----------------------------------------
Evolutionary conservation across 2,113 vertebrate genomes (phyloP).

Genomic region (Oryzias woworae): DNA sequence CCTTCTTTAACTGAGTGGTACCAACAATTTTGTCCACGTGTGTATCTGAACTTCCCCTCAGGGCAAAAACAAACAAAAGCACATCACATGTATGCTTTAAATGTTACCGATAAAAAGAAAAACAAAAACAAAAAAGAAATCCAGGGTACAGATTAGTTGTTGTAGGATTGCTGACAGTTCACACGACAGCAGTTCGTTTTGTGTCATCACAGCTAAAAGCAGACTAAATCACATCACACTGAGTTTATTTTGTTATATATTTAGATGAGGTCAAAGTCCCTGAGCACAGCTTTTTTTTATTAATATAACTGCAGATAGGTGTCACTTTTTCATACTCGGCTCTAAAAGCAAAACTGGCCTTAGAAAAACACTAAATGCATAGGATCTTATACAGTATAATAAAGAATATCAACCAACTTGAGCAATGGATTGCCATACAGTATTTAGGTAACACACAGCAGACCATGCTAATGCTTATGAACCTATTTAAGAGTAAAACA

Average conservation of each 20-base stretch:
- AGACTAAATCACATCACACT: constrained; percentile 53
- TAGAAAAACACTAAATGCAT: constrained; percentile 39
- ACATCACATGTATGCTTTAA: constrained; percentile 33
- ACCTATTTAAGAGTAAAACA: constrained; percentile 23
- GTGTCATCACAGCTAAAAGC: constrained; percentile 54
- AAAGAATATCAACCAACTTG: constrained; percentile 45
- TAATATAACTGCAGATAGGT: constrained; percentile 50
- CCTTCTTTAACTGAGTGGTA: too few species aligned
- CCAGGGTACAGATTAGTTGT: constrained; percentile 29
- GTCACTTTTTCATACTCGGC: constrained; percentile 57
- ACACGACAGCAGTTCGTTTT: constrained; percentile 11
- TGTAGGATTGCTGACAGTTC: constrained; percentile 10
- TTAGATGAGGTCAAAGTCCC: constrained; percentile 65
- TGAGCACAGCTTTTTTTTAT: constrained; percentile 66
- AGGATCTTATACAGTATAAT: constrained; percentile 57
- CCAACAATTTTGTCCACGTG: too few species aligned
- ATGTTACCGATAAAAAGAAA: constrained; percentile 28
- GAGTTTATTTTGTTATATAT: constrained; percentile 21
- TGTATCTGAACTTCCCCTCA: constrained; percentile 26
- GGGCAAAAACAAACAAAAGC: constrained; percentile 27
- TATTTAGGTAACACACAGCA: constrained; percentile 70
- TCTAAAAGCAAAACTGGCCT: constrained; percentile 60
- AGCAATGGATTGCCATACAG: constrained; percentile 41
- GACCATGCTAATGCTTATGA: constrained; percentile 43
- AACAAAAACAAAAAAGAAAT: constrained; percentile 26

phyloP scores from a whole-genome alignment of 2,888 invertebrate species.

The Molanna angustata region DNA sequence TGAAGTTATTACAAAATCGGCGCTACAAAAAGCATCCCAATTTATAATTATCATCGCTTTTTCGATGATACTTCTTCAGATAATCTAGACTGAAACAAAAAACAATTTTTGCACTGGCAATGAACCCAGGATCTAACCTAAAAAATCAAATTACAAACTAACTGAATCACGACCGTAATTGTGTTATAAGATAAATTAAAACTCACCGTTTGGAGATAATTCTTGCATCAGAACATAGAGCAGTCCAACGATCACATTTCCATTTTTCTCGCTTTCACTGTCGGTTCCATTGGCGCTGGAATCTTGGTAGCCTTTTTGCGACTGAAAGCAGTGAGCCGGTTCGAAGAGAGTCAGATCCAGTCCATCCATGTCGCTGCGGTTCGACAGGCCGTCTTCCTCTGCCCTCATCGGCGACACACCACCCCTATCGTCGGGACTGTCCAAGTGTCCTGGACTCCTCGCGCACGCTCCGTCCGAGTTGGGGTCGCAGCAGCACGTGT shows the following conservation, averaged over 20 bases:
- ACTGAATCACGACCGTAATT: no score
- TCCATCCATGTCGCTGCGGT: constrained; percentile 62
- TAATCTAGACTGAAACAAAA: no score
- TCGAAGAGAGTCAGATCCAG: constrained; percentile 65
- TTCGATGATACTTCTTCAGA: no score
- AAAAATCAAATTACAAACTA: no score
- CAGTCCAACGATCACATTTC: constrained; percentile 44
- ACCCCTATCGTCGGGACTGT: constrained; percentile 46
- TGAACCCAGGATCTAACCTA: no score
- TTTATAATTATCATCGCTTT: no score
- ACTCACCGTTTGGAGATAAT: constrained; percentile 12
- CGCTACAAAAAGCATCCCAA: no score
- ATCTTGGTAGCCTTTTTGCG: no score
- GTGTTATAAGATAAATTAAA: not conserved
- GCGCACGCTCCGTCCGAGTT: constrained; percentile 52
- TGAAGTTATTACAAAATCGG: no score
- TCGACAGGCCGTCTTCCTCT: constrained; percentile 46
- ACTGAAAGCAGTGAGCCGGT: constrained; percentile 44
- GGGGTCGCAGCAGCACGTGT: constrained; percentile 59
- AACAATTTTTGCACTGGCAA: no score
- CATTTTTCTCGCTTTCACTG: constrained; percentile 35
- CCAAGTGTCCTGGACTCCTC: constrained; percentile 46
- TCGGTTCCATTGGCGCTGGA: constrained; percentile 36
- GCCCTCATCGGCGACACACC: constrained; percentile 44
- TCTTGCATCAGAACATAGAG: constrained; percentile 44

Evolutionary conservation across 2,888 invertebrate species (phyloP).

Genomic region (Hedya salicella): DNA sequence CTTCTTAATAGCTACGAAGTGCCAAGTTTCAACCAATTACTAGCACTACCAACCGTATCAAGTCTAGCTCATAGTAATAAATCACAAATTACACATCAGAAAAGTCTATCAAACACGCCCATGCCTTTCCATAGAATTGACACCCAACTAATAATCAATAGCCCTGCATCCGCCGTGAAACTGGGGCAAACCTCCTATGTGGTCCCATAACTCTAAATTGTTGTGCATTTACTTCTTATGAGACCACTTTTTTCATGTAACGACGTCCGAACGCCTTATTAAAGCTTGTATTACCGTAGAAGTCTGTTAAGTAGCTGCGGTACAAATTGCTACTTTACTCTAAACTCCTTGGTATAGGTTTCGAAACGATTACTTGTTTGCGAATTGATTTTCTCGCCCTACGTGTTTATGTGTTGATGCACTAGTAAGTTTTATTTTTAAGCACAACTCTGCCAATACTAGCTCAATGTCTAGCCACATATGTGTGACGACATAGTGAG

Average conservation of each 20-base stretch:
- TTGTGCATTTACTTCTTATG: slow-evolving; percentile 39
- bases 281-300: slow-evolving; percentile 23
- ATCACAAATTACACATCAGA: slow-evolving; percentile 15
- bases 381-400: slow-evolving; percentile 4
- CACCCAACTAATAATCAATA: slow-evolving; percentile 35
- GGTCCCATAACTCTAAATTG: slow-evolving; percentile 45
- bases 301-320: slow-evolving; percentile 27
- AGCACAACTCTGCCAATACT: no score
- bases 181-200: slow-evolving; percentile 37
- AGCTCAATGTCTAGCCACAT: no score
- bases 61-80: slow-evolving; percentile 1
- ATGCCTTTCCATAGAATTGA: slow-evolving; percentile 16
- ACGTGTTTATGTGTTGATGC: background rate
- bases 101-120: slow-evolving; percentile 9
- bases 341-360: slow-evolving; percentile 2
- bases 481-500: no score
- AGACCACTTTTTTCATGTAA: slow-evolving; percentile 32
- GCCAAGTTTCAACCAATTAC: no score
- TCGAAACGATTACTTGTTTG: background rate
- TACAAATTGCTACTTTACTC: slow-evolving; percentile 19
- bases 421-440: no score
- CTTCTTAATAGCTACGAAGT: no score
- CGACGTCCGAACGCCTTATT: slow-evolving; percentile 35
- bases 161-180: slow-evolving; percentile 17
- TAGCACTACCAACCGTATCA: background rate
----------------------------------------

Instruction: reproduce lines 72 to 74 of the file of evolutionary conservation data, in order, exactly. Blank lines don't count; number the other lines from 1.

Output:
- bases 101-120: slow-evolving; percentile 9
- bases 341-360: slow-evolving; percentile 2
- bases 481-500: no score